Sunday, May 16, 2010

Look at these bagels - wait, wha...!?

I will admit to having my doubts.

In fact, I was seriously considering not making the bagels from Hamelman's book 'Bread', for a number of reasons.

First, I did not want to watch my blood sugars skyrocket after eating a bagel. For some reason the bagels I buy in town really have that effect, and as a Type 2 diabetic I really do not like this kind of surprise.

Who needs guilt?

Second, I did not have malt powder or syrup. Not since my homebrewing days, and lordy that has been a while...

Third, I was reading some of the comments from the other bloggers on The Mellow Bakers blog, and sounded like a few people had irritating problems. Things like the center was doughy, dealing with bagel boards, skimmers, and the notion that the dough was too cold when taken out of the fridge.

Frankly, some of the bakers over there are both experienced and competent; most are simply fantastic bakers. If they had troubles, well, I was more than a little intimidated.

Now I had made bagels a few years ago in a fit of creativity, but they were like a lot of breads in the sense that when they are warm and fresh out of the oven, just about any bread tastes good. Twenty minutes after I made them, they turned into rocks so hard that the squirrels refused them. I did have a track record to overcome.

But, I had visited Sister Demeter over the weekend, and she had taken the plunge. She had bought a can of malt syrup and powder as well. In typical fashion, she offered me some, and in furtherance of that typical fashion, I took both with a smile and a thank you. It is good to have someone leading the way, and I thought that I would follow, yet again, in her footsteps.

So that took care of the second objection. I read the recipe and the blog comments again, and decided that I might as well give it a 'Mellow' try. Why not? After reading the comments about bagels boards and doughy centers, I knew I was going to take a few liberties with the recipe. As I ladled that whopping two teaspoons of malt powder into the mixer there were a number of cheats running through my mind.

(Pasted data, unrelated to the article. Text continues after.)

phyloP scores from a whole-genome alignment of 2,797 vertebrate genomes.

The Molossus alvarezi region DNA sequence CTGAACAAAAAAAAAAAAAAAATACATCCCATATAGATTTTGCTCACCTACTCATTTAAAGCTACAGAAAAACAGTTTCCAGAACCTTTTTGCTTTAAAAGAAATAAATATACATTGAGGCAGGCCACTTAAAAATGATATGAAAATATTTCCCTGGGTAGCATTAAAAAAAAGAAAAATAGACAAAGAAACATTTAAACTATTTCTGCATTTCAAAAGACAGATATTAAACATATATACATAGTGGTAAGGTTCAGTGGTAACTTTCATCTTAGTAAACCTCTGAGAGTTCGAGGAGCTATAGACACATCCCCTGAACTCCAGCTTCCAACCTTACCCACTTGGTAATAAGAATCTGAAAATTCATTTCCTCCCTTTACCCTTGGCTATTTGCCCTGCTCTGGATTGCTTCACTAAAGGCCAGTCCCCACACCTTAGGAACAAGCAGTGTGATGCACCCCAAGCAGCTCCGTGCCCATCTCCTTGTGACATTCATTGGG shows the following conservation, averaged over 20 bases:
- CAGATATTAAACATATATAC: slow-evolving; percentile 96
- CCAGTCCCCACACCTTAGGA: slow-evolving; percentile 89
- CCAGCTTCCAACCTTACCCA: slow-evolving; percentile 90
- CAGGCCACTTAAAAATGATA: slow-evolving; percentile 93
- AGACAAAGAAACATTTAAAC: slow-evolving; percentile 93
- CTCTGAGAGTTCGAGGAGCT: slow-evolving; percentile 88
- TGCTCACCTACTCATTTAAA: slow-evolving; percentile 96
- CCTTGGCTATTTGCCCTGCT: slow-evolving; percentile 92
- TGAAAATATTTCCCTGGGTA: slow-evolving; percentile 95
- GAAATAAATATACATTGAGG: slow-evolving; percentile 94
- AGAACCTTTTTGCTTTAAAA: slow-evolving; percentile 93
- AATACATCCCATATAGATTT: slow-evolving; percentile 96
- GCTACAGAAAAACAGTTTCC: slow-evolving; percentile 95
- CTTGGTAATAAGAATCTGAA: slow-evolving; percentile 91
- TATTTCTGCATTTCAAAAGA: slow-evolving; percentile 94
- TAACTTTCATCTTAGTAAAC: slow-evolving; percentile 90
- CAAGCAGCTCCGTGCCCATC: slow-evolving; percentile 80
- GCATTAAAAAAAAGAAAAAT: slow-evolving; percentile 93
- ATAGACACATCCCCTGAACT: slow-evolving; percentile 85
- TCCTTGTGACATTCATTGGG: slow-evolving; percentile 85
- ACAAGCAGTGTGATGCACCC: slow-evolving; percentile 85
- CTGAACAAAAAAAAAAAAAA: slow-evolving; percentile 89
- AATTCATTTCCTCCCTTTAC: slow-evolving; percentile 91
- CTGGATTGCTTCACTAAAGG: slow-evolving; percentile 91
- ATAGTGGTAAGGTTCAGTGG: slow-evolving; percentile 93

The dough came together nicely, and was promptly popped into the refrigerator for a bulk ferment overnight. That way the bagels would be confirmed as warm by my hands when doing the forming.

The hardest part of the whole recipe was dividing the dough into thirteen parts!

The dough stayed pretty sticky, and my hands needed to be floured a couple times as things warmed up. Eventually, there were twelve round rings on a chunk of parchment paper.
Yeah, twelve.

In the back of the picture below are the starters for my second or third attempts at Corn Bread, Rustic Bread, and a couple of other projects as well. I have taken to writing down the recommended fold and bake times with a dry erase marker on the plastic wrap.You know, when you get the chance to bake all day you have to make the best of it!
I did go through the effort of setting out ice water, salt, sesame, and got the malt syrup and water simmering nicely.
Once the sugar water came to a boil, I re-shaped the bagels as best I could, and dropped them into the pot, where they proceeded to go right to the bottom.

And stayed there.

What about floating up? Using a spatula they were released from the bottom, where they had nicely glued themselves in a serious attempt at ritual drowning. Once freed from the bottom, they popped right up and floated on the surface like they were supposed to do.

Using a strainer spoon that I had bent at a ninety degree angle, they were easy enough to lift from the proofing to the ice water. Touching them in the ice water you could feel the gelatinous surface. When I tried to roll them in a nicely prepared bowl of sesame I made a terrible mess of things, so after the first attempt, the bagels went directly to the parchment paper, where my Darling Bride sprinkled a little Kosher salt and then sesame on them, turned them over, and did the other side. It is good to have help sometimes!
I was not too sure, but Darling Bride quickly scooped up four of them to deliver to the taste testing neighbors. They approved, and asked for more. She then brought a few more to her girlfriend's house, where they were promptly covered in cream cheese and devoured. She came back, I sliced one for her, and she rolled her eyes in disbelief.


If the Darling Bride says she likes something, you have done well.

She loved them. Well, that was just too much for my self-control.

I gave in and 'sampled' one for myself. Blood sugars? Eh, check it later. Right now, for this moment, I lavished the fragrant bread liberally with my Sister's strawberry jam.

They were wonderful...

...and then, they were simply gone!

Just that quickly, there was nothing left; no evidence other than the dirty dishes and a few stray sesame seeds here and there. These really were wonderful bagels. The outside was chewy, but not so tough that you felt like it was a workout. The inside was really flavorful, and although they were a fair amount of work, I figure that with enough practice it will go much faster.

Besides, there is a lot of malt powder left!

And who knows when we will have a need for bagels?


  1. They look great! I'm so glad you tried them . . . and with such success! Hubby and I love homemade bagels and it's hard to buy ones from the local chain now. =)

  2. Great post, you make me laugh and I need cheering up right now plus you are the only person who has mentioned the sticking on the bottom of the pan thing (happened to me too!). Him indoors also likes home made bagels, has always refused to eat the ones you get in the shops here. Still a lot of work for something that gets eaten so quickly! I think that swirling globe thing is hilarious btw! Joanna

  3. Joanna, that globe can be yours, just click on it and insert it on your blog. I bet your world would light up like Xmas!